Brace height is another often overlooked design feature. Brace height is defined as the distance from the bowstring to the grip. A shorter brace height equals more stored energy equals more arrow speed — generally a good thing. However, shorter brace heights (today that is usually considered 6 ½-inches or less) are less forgiving of small flaws in shooting form. Many bows try and keep the brace height at or near 6 ½-7 inches, which is a good number for most of us.
The “draw cycle” of a bow describes what is technically known as the draw force curve. Basically speaking, the draw force curve measures the varying amounts of draw weight you feel as you pull the bowstring back to full draw. As you draw the bow, there are three stages. In stage one, as you begin to draw, the weight increases. In stage two, it reaches its peak draw weight and plateaus. Finally, in stage three, it drops back down to arrive at a small percentage of the peak weight. Now you’re holding the bow at full draw.
What’s important here is that there are basically two types of draw cycles — smooth and a little jerky. Smooth drawing bows gradually rise to their peak weight, then fall gently down to the holding weight at full draw. They are easy to draw smoothly, but they store less energy than a jerky draw bow and, thus, shoot a bit slower arrow. On the other hand, a bow with a “jerky” draw ramps up the draw weight rapidly, then drops off sharply until it reaches the holding weight at full draw. They are harder to draw, and much harder to draw smoothly. They are a bit more difficult to master, but they store more energy and shoot a faster arrow, all other things being equal.
This is a matter of personal preference, but most average archers shoot a smooth-drawing bow better. What is more important to me is that the bow offers a solid back wall, which means that when the bow is at full draw the bowstring does not want to “creep” forward. This sloppy back wall makes it very easy to slightly change your anchor point with every shot, which of course, means poor accuracy. I avoid bows with sloppy back walls like the plague.
What about single cam vs. one-cam vs. hybrid cam vs. binary cam bows? Don’t worry about it. All have their plusses and minuses, and all are the centerpiece of excellent bows. The same is true in the solid vs. split limb debate. Truth be known, either is a good choice — and it’s really more a function of a particular bow’s design.
What About Arrow Speed?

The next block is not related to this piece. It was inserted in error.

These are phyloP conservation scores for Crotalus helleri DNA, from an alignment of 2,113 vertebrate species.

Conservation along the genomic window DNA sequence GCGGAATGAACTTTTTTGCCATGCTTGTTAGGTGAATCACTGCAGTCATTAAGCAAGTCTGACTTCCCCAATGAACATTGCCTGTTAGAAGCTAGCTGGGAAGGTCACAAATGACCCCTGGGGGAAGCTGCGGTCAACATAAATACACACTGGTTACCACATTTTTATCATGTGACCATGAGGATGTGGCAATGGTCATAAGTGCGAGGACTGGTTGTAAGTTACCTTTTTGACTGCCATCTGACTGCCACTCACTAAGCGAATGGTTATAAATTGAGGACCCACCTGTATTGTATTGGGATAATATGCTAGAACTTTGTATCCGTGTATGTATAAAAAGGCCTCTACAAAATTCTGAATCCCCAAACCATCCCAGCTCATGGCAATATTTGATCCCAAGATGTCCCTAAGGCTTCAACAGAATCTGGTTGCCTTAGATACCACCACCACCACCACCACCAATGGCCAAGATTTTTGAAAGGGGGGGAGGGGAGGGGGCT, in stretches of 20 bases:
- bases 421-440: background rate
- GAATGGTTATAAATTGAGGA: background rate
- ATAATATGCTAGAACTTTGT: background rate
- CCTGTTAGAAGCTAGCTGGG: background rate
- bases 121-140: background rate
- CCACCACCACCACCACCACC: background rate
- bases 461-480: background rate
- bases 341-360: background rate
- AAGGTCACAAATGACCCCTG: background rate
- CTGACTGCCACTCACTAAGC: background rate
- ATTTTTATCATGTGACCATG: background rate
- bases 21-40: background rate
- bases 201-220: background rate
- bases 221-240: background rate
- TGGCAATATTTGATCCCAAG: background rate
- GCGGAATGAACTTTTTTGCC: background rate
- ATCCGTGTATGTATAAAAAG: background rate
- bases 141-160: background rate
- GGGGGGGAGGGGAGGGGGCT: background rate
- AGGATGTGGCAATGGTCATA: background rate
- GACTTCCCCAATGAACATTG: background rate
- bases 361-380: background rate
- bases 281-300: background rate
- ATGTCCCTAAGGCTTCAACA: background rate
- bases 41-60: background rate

Generally speaking, faster is better when it comes to arrow speed. However, this isn’t the only thing. As one of my very accomplished bowhunting buddies likes to say, “I’d rather have a slow hit than a fast miss any day.” How right he is!
Pretty much all manufacturers try and use both the IBO and AMO speed rating systems to pump up the actual speed at which their bows can shoot a hunting-weight arrow. The only way you’ll know how fast a particular bow shoots your arrow is to shoot it through a chronograph, which you can do at the pro shop.
Don’t get caught up in the rocket speed game. I personally like to shoot my mid-weight hunting arrows in the 270-280 fps range, and have found that, for me at least, anything over 300 fps is more difficult to accurately shoot a mid-weight arrow than it is worth.
The Bottom Line
When it comes to compound bows, the truth is you really do get what you pay for. The most expensive bows usually have the most recent technological advances, are built to tight tolerances, and are backed with a solid warranty. At the same time, there are many mid-priced compounds on the market today that are excellent.
The key is to try as many different bows as you can, then let the new bow choose you. Don’t force it, and don’t be in a hurry. Do not be afraid to shoot a bunch of bows, eliminate some, come back to the pro shop another day, shoot some more, eliminate some more, then do it again. At the end of the day, you’ll walk away with a product that will both be fun to shoot and help you out venison in the freezer for many years to come.
That’s what it is all about.
When you buy a new bow, it’s possible that some accessories from your old bow can be transferred over. A stabilizer and bow sight come immediately to mind. However, some will not. If you like a bow-attached quiver, you’ll need one specifically designed for your new model. You’ll need a new arrow rest, peep sight, and string loop, too.
Personally, when I walk out of a pro shop I want to be ready to rock. When you buy a bow from the pro shop, part of the deal should be to have the pros set the bow up for you, installing the arrow rest, string loop, and bow and peep sights, then paper tune it so your hunting arrows are flying like laser beams. I also want to shoot my hunting arrows through the chronograph so I know exactly how fast they are.
This is one of the huge advantages of buying in person from a reputable pro. Having a good relationship with the shop will help ensure that if and when problems arise, they will be taken care of promptly and correctly at a fair price.